Narcolepsy or narcolepsy sleep disorder is a DSM-V characterized condition. It is described as a chronic sleep disorder in which the individual experiences irresistible drowsiness and abrupt attacks of sleep when it is not expected, like in the daytime.
Narcoleptic people experience difficulty staying awake even after an optimum amount of sleep at night. They are unable to stay awake when that sudden attack of sleep comes, no matter the situation or circumstance. This affects their daily life routine and causes disruptions in their work and relationships.
In narcolepsy, the individual experiences cataplexy i.e. the sudden loss of muscle tone for a few minutes. The individual is unable to talk or move during a cataplexy attack. This characteristic differentiates narcolepsy type 1 from narcolepsy type 2; narcolepsy type 1 includes cataplexy, while there is no occurrence of cataplexy in narcolepsy type 2.
The symptoms of narcolepsy may worsen from mild to severe in a matter of months and may continue for life as there is no medical or therapeutic cure for it. These symptoms include excessive daytime sleepiness, cataplexy (in type 1 narcolepsy), sleep paralysis, changes in REM sleep and hallucinations.
The individual suffers from an inability to stay awake and falls asleep anywhere, no matter the circumstances. They may sleep during a social gathering, in the shower, during driving, at work; all without warning. This sleep may last 15 to 30 minutes, with the person waking up refreshed only to feel sleepy after some time. The resultant lessened focus and concentration on the surroundings or task at hand during daytime disrupt the daily tasks and routine of the individual.
Cataplexy or loss of muscle tone is sudden and out of the control of the individual. They may experience physical symptoms like slurred speech and weak muscle movement throughout the body. It often happens due to the experience of strong and sudden emotions like excitement, anger, shock, or surprise. Not all those who suffer from narcolepsy experience the same number of cataplexy episodes.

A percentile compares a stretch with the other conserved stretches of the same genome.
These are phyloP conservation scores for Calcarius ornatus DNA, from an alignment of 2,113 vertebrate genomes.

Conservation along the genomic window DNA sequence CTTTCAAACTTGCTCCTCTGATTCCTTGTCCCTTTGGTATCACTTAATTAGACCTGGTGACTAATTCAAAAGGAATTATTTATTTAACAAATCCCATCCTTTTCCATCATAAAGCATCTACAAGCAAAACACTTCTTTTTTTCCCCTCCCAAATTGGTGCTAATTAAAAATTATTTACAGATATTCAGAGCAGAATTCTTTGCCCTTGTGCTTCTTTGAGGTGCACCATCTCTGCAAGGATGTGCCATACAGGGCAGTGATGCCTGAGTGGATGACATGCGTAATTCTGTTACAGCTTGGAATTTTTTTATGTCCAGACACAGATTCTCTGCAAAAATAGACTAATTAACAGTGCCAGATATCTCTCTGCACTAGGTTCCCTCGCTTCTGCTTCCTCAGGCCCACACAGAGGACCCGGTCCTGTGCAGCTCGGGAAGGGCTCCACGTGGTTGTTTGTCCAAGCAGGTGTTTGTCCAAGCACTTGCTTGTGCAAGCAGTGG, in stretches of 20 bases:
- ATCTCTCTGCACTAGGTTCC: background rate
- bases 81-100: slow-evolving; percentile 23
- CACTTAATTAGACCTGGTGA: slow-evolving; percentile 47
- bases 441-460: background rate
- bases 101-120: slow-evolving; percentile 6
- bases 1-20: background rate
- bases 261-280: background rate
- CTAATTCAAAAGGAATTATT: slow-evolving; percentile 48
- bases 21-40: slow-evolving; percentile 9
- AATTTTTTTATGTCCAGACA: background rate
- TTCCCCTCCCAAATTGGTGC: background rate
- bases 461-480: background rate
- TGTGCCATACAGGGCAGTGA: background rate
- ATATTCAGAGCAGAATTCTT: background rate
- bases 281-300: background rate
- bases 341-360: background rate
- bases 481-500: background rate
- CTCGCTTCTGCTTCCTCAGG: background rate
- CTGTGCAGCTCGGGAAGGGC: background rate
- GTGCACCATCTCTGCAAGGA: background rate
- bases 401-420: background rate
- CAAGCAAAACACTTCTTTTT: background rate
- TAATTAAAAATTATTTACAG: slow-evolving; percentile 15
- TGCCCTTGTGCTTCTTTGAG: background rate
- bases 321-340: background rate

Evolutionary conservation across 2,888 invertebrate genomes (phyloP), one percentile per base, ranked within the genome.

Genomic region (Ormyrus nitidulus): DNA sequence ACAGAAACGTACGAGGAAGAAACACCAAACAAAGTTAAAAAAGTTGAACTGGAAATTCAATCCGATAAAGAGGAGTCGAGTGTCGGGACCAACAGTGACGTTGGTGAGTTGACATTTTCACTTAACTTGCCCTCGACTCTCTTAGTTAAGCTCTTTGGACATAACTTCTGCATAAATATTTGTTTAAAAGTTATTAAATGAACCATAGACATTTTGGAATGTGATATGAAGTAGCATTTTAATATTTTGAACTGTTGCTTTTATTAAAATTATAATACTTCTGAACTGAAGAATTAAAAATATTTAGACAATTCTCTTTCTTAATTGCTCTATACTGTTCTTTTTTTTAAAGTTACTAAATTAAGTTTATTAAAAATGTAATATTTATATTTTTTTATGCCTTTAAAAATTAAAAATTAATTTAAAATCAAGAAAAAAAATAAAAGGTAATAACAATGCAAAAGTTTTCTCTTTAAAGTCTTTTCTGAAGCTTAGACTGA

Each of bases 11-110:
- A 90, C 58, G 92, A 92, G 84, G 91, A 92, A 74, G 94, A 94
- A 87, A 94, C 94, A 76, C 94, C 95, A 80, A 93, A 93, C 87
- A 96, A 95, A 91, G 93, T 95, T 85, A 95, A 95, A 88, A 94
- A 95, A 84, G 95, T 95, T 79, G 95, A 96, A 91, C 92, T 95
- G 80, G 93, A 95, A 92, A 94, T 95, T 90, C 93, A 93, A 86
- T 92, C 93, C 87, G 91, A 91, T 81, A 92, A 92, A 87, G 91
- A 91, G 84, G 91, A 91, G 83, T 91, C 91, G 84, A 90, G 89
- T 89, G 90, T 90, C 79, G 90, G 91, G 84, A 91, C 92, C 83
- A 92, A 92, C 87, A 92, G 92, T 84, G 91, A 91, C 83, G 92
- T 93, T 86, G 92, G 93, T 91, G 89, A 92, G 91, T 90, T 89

Sleep paralysis consists of temporary short-term episodes experienced by narcoleptics; they are unable to move or speak for a few minutes during or after they wake up from sleep. The individual is aware of the sleep paralysis at the moment it occurs but usually forgets about it afterward. The temporary paralysis or immobility is a specific characteristic of narcolepsy and tends to be frightening for those experiencing it. Sleep paralysis can by itself also afflict people and is thus categorized as a separate disorder.
Narcoleptic individuals may not be able to differentiate dreams from reality. The episodes in which they may not be fully asleep but start dreaming tend to confuse them about the reality of those dreams. These hallucinations occur right after they fall asleep, or right when they wake up.
The cause of narcolepsy is unknown. It may be genetic or occur due to malfunctions in the biological, neurological, or physiological parts of the body like a malfunction in the release of chemicals in the brain.
Individuals between 10 to 30 are at greater risk, as narcolepsy mostly starts in this age range. Similarly, a family history of narcolepsy increases the chance of occurring in the next generation.
As the cause of narcolepsy is unknown, there is no medical cure for it yet. Narcoleptic patients are often mistaken as lazy. They may get isolated and withdraw themselves from intimate relationships. As strong emotions such as anger or happiness trigger cataplexy, the individual feels emotionally withdrawn from others. The sudden sleep attacks put them at great risk for physical harm such as accidents while driving. Narcoleptic individuals are most likely to be obese due to low metabolism. To get in touch with a physician, book your online appointment now.